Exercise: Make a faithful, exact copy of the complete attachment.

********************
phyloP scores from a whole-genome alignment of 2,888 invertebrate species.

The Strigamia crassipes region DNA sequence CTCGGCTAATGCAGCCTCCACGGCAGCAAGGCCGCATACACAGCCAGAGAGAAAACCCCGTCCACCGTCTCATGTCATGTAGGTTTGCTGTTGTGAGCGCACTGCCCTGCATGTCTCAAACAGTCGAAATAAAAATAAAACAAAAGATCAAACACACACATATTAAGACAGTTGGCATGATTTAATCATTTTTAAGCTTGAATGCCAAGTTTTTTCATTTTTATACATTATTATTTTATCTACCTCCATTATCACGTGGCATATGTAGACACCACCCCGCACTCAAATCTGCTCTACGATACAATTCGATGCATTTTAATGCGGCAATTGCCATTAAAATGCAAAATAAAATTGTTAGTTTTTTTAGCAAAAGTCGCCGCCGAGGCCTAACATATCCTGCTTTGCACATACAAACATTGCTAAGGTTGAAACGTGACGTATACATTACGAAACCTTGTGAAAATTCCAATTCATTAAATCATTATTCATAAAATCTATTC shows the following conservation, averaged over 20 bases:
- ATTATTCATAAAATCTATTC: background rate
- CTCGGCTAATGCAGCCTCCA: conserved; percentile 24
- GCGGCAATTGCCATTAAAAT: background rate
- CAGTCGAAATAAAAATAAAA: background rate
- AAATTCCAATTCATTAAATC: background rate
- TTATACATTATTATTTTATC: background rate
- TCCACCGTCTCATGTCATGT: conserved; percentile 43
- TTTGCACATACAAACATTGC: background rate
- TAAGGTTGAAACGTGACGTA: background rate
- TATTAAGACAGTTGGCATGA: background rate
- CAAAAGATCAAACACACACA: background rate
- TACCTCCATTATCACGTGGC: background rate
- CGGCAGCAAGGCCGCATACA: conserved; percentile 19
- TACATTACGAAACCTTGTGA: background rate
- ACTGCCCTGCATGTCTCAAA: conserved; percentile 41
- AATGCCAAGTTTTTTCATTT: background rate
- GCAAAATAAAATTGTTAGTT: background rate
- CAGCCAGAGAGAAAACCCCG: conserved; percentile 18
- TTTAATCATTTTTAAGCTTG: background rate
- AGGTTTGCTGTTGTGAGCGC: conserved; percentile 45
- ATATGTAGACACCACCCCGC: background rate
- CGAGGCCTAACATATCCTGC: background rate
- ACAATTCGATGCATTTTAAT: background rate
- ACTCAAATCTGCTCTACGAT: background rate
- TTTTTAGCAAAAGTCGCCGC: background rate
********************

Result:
phyloP scores from a whole-genome alignment of 2,888 invertebrate species.

The Strigamia crassipes region DNA sequence CTCGGCTAATGCAGCCTCCACGGCAGCAAGGCCGCATACACAGCCAGAGAGAAAACCCCGTCCACCGTCTCATGTCATGTAGGTTTGCTGTTGTGAGCGCACTGCCCTGCATGTCTCAAACAGTCGAAATAAAAATAAAACAAAAGATCAAACACACACATATTAAGACAGTTGGCATGATTTAATCATTTTTAAGCTTGAATGCCAAGTTTTTTCATTTTTATACATTATTATTTTATCTACCTCCATTATCACGTGGCATATGTAGACACCACCCCGCACTCAAATCTGCTCTACGATACAATTCGATGCATTTTAATGCGGCAATTGCCATTAAAATGCAAAATAAAATTGTTAGTTTTTTTAGCAAAAGTCGCCGCCGAGGCCTAACATATCCTGCTTTGCACATACAAACATTGCTAAGGTTGAAACGTGACGTATACATTACGAAACCTTGTGAAAATTCCAATTCATTAAATCATTATTCATAAAATCTATTC shows the following conservation, averaged over 20 bases:
- ATTATTCATAAAATCTATTC: background rate
- CTCGGCTAATGCAGCCTCCA: conserved; percentile 24
- GCGGCAATTGCCATTAAAAT: background rate
- CAGTCGAAATAAAAATAAAA: background rate
- AAATTCCAATTCATTAAATC: background rate
- TTATACATTATTATTTTATC: background rate
- TCCACCGTCTCATGTCATGT: conserved; percentile 43
- TTTGCACATACAAACATTGC: background rate
- TAAGGTTGAAACGTGACGTA: background rate
- TATTAAGACAGTTGGCATGA: background rate
- CAAAAGATCAAACACACACA: background rate
- TACCTCCATTATCACGTGGC: background rate
- CGGCAGCAAGGCCGCATACA: conserved; percentile 19
- TACATTACGAAACCTTGTGA: background rate
- ACTGCCCTGCATGTCTCAAA: conserved; percentile 41
- AATGCCAAGTTTTTTCATTT: background rate
- GCAAAATAAAATTGTTAGTT: background rate
- CAGCCAGAGAGAAAACCCCG: conserved; percentile 18
- TTTAATCATTTTTAAGCTTG: background rate
- AGGTTTGCTGTTGTGAGCGC: conserved; percentile 45
- ATATGTAGACACCACCCCGC: background rate
- CGAGGCCTAACATATCCTGC: background rate
- ACAATTCGATGCATTTTAAT: background rate
- ACTCAAATCTGCTCTACGAT: background rate
- TTTTTAGCAAAAGTCGCCGC: background rate